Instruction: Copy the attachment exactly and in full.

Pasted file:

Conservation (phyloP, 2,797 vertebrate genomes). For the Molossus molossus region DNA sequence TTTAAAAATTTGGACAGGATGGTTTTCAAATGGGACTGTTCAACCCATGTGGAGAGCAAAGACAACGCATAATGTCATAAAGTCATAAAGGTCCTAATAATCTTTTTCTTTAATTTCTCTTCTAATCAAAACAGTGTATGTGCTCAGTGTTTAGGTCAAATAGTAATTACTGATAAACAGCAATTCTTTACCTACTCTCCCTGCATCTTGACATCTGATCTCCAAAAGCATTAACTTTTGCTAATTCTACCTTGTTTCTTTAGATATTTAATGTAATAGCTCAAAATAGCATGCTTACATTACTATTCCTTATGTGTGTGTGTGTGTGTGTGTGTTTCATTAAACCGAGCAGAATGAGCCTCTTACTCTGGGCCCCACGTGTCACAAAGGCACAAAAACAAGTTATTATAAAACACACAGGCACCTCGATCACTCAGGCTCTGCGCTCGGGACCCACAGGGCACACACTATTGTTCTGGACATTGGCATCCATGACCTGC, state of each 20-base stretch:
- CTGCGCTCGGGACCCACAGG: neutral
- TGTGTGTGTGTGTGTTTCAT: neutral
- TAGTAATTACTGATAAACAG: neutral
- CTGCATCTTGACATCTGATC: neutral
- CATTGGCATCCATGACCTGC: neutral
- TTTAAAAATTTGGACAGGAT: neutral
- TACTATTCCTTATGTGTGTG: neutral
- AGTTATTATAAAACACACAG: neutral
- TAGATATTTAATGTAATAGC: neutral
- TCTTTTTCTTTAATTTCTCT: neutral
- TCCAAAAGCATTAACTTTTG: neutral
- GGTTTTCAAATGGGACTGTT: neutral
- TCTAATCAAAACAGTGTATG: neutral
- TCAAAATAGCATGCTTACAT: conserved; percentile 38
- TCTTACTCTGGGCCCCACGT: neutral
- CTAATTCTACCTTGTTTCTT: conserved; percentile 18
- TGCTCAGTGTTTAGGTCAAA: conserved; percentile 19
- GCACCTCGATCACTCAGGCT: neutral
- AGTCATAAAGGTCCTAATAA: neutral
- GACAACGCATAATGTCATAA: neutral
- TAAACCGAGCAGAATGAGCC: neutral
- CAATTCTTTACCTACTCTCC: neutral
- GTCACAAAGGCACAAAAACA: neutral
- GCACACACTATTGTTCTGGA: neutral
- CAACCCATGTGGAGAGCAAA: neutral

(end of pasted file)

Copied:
Conservation (phyloP, 2,797 vertebrate genomes). For the Molossus molossus region DNA sequence TTTAAAAATTTGGACAGGATGGTTTTCAAATGGGACTGTTCAACCCATGTGGAGAGCAAAGACAACGCATAATGTCATAAAGTCATAAAGGTCCTAATAATCTTTTTCTTTAATTTCTCTTCTAATCAAAACAGTGTATGTGCTCAGTGTTTAGGTCAAATAGTAATTACTGATAAACAGCAATTCTTTACCTACTCTCCCTGCATCTTGACATCTGATCTCCAAAAGCATTAACTTTTGCTAATTCTACCTTGTTTCTTTAGATATTTAATGTAATAGCTCAAAATAGCATGCTTACATTACTATTCCTTATGTGTGTGTGTGTGTGTGTGTGTTTCATTAAACCGAGCAGAATGAGCCTCTTACTCTGGGCCCCACGTGTCACAAAGGCACAAAAACAAGTTATTATAAAACACACAGGCACCTCGATCACTCAGGCTCTGCGCTCGGGACCCACAGGGCACACACTATTGTTCTGGACATTGGCATCCATGACCTGC, state of each 20-base stretch:
- CTGCGCTCGGGACCCACAGG: neutral
- TGTGTGTGTGTGTGTTTCAT: neutral
- TAGTAATTACTGATAAACAG: neutral
- CTGCATCTTGACATCTGATC: neutral
- CATTGGCATCCATGACCTGC: neutral
- TTTAAAAATTTGGACAGGAT: neutral
- TACTATTCCTTATGTGTGTG: neutral
- AGTTATTATAAAACACACAG: neutral
- TAGATATTTAATGTAATAGC: neutral
- TCTTTTTCTTTAATTTCTCT: neutral
- TCCAAAAGCATTAACTTTTG: neutral
- GGTTTTCAAATGGGACTGTT: neutral
- TCTAATCAAAACAGTGTATG: neutral
- TCAAAATAGCATGCTTACAT: conserved; percentile 38
- TCTTACTCTGGGCCCCACGT: neutral
- CTAATTCTACCTTGTTTCTT: conserved; percentile 18
- TGCTCAGTGTTTAGGTCAAA: conserved; percentile 19
- GCACCTCGATCACTCAGGCT: neutral
- AGTCATAAAGGTCCTAATAA: neutral
- GACAACGCATAATGTCATAA: neutral
- TAAACCGAGCAGAATGAGCC: neutral
- CAATTCTTTACCTACTCTCC: neutral
- GTCACAAAGGCACAAAAACA: neutral
- GCACACACTATTGTTCTGGA: neutral
- CAACCCATGTGGAGAGCAAA: neutral